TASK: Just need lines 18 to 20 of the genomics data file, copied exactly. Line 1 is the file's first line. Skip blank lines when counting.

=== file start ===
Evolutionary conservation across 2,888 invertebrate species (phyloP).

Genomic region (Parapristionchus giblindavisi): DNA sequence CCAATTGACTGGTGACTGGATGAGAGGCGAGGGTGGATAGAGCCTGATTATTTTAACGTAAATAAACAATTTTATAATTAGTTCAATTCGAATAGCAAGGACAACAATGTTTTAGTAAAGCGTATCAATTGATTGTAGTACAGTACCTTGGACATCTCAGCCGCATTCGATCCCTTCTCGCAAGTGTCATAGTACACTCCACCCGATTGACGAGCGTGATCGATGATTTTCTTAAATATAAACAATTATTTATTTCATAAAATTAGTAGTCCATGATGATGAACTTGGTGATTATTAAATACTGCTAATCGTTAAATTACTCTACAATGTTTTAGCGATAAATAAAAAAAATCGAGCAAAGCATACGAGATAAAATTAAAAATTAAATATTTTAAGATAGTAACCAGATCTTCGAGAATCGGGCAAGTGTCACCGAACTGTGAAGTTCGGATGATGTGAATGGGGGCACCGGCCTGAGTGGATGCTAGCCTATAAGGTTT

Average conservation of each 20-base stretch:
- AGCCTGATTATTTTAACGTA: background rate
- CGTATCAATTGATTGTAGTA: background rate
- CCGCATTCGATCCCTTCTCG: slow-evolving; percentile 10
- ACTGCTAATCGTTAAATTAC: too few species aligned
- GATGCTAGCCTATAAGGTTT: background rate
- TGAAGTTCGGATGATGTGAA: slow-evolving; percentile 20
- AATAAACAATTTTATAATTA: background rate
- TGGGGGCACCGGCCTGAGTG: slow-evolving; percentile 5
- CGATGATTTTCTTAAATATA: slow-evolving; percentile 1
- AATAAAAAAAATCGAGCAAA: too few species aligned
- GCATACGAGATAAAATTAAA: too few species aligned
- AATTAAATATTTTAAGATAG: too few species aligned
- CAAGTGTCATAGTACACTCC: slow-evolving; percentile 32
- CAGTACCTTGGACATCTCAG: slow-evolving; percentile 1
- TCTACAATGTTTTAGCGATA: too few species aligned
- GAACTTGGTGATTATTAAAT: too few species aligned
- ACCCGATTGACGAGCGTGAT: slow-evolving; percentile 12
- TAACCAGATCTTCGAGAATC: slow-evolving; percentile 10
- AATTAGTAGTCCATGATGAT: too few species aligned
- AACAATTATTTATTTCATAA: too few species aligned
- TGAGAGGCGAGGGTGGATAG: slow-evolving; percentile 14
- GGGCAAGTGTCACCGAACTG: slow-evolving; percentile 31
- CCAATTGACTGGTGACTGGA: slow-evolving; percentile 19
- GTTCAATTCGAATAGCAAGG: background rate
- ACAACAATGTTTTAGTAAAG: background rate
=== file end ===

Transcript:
- TCTACAATGTTTTAGCGATA: too few species aligned
- GAACTTGGTGATTATTAAAT: too few species aligned
- ACCCGATTGACGAGCGTGAT: slow-evolving; percentile 12